You don’t have a specific area for your leaves to make leaf mold for your garden? It’s time to make one. 

To learn about the benefits of using leaf mold, read our article:  Making and using leaf mold in the garden.

Check Watering Systems

Drip Watering System. Set up if stored over the winter. I prefer the drip hoses as I can easily move them around the garden as needed.

Clean out rain barrel filters and open the rain barrels up to receive water. Add two tablespoons of bleach to disinfect any stagnant water.

Don't have a rain barrel?  Read our article:   Why You Need a Rain Barrel Now!


8.     Check All Garden Hardscapes

Raised Garden Beds

If you have wooden raised garden beds, inspect the wood for any spots that are bowed, rotted or just shifted with the temperature changes. Freshen them up as needed with a fresh coat of stain, sealant or paint when temperatures allow.

This is also a great time to expand and build more raised garden beds! ! Let’s face it. No gardener ever wished for less planting space!


Walking Paths

If you have paths between raised beds or garden spots that give you particular trouble with weeds, rake up the mulch there and place some black plastic underneath and cover again with mulch. This usually lasts me for two to three years before I need to remulch.

Level out any edging, stones or pavers that heaved up during the winter.

Fill in with gravel any graveled areas that have thinned out.

Chores for when the Soil Warms

9.     Weeding

Sorry, but getting those weeds out of the beds early can save you valuable time later. Get them at the root or else they’ll be back with a vengeance.

I have found that sprinkling Preem (a pre-emergent) helps to cut down on the weeds that germinate without hurting the plants there.

10.    Set up your plant supports

If you grow peonies, delphiniums, or any other perennials that require support, set the supports in the ground now or as soon as you can see where they go. This will be harder to do once the plant’s leaves have unfurled.   

11   Give your soil some Love

Check for drainage.

Winter’s soggy weather is a great time to make sure your soil is draining well. If not, the excess water could rot the roots of your plants later on.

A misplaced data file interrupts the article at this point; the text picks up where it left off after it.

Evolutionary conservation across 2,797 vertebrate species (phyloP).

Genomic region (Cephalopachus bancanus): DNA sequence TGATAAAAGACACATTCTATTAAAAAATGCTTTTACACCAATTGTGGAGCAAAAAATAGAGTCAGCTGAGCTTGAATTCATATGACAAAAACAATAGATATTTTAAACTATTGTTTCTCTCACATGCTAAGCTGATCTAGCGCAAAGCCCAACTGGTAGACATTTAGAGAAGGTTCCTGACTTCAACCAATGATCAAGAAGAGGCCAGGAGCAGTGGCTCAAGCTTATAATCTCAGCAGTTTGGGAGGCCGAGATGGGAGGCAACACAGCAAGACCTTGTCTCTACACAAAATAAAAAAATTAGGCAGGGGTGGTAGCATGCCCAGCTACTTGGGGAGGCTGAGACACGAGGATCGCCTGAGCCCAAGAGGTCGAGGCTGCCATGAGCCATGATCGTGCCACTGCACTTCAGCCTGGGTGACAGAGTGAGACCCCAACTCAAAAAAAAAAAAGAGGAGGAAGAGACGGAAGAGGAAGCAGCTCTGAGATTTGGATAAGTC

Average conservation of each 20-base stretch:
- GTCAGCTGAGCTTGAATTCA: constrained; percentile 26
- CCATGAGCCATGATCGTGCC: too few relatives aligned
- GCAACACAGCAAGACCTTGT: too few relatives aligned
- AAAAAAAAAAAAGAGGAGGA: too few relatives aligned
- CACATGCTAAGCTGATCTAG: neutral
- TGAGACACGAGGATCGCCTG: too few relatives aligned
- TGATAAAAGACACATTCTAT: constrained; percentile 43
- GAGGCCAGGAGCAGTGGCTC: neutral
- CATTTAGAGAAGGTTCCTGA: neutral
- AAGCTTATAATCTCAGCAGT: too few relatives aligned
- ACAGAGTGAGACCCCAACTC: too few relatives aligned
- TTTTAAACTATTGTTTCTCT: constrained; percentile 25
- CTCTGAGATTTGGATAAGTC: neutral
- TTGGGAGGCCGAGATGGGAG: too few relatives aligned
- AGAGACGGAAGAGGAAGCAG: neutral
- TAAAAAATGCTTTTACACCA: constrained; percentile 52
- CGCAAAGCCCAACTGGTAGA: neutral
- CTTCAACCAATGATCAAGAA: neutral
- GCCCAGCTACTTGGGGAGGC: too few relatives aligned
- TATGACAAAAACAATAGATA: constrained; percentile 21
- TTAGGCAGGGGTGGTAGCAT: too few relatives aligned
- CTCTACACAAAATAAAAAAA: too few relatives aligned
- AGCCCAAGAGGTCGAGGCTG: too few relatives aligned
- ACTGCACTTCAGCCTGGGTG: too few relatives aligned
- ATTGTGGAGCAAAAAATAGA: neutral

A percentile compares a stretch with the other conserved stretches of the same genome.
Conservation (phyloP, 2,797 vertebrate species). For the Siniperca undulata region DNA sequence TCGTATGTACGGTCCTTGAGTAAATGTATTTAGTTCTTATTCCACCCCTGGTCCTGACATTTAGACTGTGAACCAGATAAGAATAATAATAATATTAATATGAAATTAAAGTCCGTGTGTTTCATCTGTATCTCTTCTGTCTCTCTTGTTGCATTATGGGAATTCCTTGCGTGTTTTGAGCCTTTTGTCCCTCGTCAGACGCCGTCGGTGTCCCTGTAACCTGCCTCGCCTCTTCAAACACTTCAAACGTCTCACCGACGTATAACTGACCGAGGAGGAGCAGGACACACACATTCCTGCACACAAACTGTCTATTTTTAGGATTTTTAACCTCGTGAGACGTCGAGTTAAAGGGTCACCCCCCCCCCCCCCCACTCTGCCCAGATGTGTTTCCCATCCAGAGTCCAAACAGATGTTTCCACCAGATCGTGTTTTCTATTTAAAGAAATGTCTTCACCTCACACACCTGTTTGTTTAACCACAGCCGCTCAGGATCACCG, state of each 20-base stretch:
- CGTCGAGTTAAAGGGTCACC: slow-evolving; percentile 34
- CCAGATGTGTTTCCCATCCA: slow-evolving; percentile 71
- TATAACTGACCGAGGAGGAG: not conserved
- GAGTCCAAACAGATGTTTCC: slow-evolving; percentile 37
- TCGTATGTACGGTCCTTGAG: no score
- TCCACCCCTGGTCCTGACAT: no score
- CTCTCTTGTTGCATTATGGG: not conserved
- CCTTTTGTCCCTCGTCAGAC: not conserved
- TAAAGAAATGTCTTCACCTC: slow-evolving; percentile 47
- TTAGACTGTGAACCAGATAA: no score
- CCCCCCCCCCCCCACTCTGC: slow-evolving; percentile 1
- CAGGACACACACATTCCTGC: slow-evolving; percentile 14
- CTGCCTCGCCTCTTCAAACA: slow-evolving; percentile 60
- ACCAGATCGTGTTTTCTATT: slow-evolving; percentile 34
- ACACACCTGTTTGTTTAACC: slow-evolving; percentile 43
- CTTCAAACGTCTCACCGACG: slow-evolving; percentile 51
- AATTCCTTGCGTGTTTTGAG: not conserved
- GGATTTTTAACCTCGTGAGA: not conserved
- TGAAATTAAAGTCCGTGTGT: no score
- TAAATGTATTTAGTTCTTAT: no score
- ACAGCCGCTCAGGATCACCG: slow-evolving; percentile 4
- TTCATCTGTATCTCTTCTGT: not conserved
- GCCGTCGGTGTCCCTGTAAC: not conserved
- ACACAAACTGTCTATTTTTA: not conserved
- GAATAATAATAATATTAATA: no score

You can lighten soil that doesn’t drain by mixing in organic matter like peat moss, earthworm castings, compost, or leaf mold.

Add nutrients

Over the winter, garden soil can become hard and compacted robbing the soil of its nutrients and its moisture retention properties. Nourish the soil by adding a few inches of compost from your compost pile, then rake the soil level and water it lightly to help it settle and release air pockets.

Don’t have a compost pile? It’s time to make one.  Read our article:  How to Compost


Which fertilizers you use to amend your soil depends on what you’re growing. Have a good fertilizing plan in place.

12.    Mulch

For early emerging perennials, an extra layer of mulch mounded around the base will provide them with some early protection from late cold spurts and later help in keeping down the weeds.  

13.   Early Pruning

The subject of pruning plants is a subject that books have been written about. Have a good plant-specific plan in place.

14.  Dividing/transplanting perennials and shrubs

As a general rule, it’s recommended to divide or move perennials in the opposite season of when they bloom. That means moving summer and fall-blooming perennials in spring, and spring-blooming perennials in fall. This avoids disrupting their bloom cycle.

Evergreen shrubs can be moved in early spring before their new growth appears or in early fall to give them enough time to re-establish their roots before winter.



15. Add some beauty to a comfy garden space!  Enjoy your hard work!

Don’t forget to stop and smell the roses. If you don’t already have a special spot, design one now. It’s well worth the effort. It doesn’t have to be fancy. A few comfy chairs in a nice shady area where you can look over your accomplishments or read a good garden book is perfect.


So those are my tips for early spring chores. I hope you’ve found my list helpful.


Where to go next!

Great Garden Articles -- Full List!
Follow us on Pinterest!
Back to Our Blog Homepage!

This post may contain some Amazon Associate links meaning that I will get a small compensation at no expense to you if you purchase something from this blog.

No comments:

Post a Comment

Note: Only a member of this blog may post a comment.

Popular Posts